June 10, 2004

I recently came across an interesting incident arising out of the devastating 1907 earthquake in Kingston, Jamaica on the Jamaican Family Search web site (http://jamaicanfamilysearch.com/). A pair of letters exchanged between the Governor of Jamaica and Admiral C. H. Davis, USN was reported in the Daily Telegraph (http://jamaicanfamilysearch.com/Samples/earthqu4.htm).

As I read the letters over the phone to mother, she remembered that her father and mother were "seeing" each other at that time. Her father, A. Noel Crosswell, was living in Kingston, and her mother, Una Soutar, was living in Half Way Tree. Because there was no power and the telephone lines were down, Noel walked all the way from Kingston to Half Way Tree to see for himself that she was ok. As she recalls, it was about 15 minutes by car, but would have taken 3-4 hours to walk there. Such is love!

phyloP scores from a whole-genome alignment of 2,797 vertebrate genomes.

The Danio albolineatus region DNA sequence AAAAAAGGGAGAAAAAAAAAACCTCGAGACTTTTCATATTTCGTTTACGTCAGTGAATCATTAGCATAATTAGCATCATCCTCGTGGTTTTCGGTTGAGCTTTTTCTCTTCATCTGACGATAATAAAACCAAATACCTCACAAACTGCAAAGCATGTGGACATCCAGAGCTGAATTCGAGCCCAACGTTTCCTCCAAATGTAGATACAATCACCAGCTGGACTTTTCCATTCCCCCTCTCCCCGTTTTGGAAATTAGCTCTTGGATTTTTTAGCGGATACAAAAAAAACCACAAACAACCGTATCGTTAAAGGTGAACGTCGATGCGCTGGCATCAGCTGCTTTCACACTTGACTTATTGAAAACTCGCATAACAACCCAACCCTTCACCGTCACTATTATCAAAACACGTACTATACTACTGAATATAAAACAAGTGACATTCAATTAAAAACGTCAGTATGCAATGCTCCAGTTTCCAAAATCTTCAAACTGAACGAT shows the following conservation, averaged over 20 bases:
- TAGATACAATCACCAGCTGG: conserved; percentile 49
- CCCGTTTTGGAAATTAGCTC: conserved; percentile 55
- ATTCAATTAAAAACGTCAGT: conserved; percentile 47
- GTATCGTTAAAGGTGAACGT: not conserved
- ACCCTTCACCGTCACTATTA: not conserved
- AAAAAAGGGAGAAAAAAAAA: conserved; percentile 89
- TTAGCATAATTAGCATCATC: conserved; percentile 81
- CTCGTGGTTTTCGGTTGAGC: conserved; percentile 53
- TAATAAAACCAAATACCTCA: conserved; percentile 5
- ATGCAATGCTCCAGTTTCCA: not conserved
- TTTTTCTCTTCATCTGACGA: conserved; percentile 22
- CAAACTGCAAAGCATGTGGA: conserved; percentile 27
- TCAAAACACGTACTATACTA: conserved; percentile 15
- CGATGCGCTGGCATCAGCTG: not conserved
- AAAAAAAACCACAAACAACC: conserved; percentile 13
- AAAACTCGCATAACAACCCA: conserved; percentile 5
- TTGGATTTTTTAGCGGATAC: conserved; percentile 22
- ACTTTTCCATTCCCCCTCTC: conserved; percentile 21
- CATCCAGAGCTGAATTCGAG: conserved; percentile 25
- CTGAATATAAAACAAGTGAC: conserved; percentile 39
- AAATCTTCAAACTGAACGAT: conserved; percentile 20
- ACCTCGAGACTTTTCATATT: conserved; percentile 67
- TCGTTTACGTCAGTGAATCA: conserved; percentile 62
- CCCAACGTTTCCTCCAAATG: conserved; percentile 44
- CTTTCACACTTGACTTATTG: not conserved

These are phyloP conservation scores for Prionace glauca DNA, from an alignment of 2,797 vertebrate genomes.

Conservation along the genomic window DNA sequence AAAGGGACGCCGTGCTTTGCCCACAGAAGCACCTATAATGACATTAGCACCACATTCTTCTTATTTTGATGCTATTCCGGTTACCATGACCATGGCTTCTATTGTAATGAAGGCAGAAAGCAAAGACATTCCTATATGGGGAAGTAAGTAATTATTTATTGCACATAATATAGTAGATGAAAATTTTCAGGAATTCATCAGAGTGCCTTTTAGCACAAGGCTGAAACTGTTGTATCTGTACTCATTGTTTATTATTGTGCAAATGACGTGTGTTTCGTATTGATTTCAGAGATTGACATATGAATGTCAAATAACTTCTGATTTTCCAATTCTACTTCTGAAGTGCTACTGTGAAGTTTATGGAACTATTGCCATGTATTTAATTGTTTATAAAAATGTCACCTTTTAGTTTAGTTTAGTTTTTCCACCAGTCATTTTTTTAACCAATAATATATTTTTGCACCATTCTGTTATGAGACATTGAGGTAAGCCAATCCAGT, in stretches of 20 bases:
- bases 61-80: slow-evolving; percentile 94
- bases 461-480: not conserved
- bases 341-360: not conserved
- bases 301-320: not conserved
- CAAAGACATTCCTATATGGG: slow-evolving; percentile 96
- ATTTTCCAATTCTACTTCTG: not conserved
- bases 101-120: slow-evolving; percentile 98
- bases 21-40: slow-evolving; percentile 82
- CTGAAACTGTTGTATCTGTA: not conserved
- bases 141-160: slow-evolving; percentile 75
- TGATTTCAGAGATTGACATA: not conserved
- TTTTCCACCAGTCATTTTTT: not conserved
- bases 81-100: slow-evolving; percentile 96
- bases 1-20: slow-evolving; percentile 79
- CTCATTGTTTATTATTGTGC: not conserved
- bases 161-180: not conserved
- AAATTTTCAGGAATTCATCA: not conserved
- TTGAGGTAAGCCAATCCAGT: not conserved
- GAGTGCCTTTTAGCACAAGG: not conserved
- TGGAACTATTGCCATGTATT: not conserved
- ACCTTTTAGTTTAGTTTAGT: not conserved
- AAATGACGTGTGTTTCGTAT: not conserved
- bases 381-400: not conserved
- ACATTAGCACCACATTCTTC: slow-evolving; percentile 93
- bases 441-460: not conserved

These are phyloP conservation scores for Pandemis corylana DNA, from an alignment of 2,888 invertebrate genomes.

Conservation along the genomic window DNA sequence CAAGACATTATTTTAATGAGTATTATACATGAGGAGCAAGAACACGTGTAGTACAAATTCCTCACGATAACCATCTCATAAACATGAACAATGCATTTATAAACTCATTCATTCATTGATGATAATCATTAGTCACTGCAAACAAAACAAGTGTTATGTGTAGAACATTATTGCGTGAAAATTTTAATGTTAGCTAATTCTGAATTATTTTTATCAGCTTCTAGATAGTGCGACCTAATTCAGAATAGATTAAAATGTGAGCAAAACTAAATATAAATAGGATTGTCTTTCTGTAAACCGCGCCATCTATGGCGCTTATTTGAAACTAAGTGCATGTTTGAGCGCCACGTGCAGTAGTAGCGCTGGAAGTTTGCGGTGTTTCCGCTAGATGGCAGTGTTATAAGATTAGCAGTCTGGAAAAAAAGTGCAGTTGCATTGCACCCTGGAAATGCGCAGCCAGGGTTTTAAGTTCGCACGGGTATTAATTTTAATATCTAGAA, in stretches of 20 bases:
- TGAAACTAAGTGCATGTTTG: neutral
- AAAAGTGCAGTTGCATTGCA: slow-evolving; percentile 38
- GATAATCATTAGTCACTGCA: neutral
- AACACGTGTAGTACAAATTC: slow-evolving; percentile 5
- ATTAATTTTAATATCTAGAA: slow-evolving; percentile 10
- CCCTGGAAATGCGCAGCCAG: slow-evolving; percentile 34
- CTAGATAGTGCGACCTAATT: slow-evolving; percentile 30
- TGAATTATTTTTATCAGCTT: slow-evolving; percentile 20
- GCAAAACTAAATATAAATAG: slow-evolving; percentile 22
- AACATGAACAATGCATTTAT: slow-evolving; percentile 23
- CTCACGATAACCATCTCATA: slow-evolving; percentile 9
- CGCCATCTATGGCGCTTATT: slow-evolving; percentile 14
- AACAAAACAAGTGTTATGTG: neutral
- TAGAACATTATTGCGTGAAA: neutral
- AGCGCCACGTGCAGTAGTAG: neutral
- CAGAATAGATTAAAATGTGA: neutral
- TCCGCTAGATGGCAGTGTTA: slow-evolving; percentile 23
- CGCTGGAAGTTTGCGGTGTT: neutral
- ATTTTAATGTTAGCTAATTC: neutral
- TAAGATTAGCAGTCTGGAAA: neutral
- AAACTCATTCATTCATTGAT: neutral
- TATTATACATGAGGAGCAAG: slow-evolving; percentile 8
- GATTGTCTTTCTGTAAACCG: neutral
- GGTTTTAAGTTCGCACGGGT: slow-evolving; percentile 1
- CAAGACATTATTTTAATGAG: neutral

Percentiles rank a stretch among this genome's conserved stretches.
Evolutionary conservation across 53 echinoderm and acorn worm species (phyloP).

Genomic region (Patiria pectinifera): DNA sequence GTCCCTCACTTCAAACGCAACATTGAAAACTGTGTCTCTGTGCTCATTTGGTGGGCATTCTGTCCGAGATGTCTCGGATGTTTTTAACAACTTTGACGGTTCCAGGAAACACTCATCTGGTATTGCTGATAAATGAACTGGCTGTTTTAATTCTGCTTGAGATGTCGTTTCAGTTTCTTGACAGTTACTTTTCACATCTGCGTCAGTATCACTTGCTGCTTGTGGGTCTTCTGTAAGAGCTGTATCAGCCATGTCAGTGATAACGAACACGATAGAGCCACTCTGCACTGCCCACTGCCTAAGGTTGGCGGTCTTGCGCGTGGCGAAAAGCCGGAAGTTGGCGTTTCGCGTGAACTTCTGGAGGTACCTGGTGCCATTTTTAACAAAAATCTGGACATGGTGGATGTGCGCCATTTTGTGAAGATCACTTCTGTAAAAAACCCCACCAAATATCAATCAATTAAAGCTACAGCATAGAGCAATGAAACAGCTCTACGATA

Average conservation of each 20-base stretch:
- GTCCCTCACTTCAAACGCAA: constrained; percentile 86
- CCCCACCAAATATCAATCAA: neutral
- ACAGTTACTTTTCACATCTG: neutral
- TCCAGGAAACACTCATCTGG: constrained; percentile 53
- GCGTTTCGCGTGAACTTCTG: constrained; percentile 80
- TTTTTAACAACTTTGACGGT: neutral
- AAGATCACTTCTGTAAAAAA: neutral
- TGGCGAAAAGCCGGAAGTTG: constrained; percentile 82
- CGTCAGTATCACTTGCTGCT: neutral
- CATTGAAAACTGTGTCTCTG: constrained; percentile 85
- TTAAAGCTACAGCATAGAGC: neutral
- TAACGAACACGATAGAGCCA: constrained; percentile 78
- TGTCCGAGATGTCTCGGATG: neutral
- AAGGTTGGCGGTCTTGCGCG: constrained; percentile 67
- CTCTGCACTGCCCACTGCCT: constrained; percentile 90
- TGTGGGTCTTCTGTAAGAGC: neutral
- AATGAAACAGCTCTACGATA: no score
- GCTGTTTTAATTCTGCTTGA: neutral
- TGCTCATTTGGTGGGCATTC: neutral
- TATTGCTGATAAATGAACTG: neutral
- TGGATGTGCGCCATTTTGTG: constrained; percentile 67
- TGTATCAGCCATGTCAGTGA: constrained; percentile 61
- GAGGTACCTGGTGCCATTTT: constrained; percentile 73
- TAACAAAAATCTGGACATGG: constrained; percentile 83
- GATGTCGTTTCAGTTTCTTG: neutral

January 26, 2004

Visiting with Mike and Gay this month brought back memories of my childhood at Maluniu Avenue in Kailua. Gay was talking about a broom made of the midribs of coconut leaves, and that brought back vivid memories of the family that used to live behind us.

Grandma Gumpher had a broom like that, with the ends of the midribs braided together into a handle. She used to sweep the backporch, steps and sidewalk every day with that broom, and would also use it to sting the legs of her grandchildren when they were naughty. One day when I was visiting, I watched her making a new broom, knotting the midribs together, then winding rag strips around the end for the handle. How we feared that broom, when Grandma's temper was up! And how much worse anticipation made the punishment when a naughty child was ordered to bring her the broom from behind the door!

In our house, the preferred implement of punishment was ... the slippah! Always to hand, and very effective!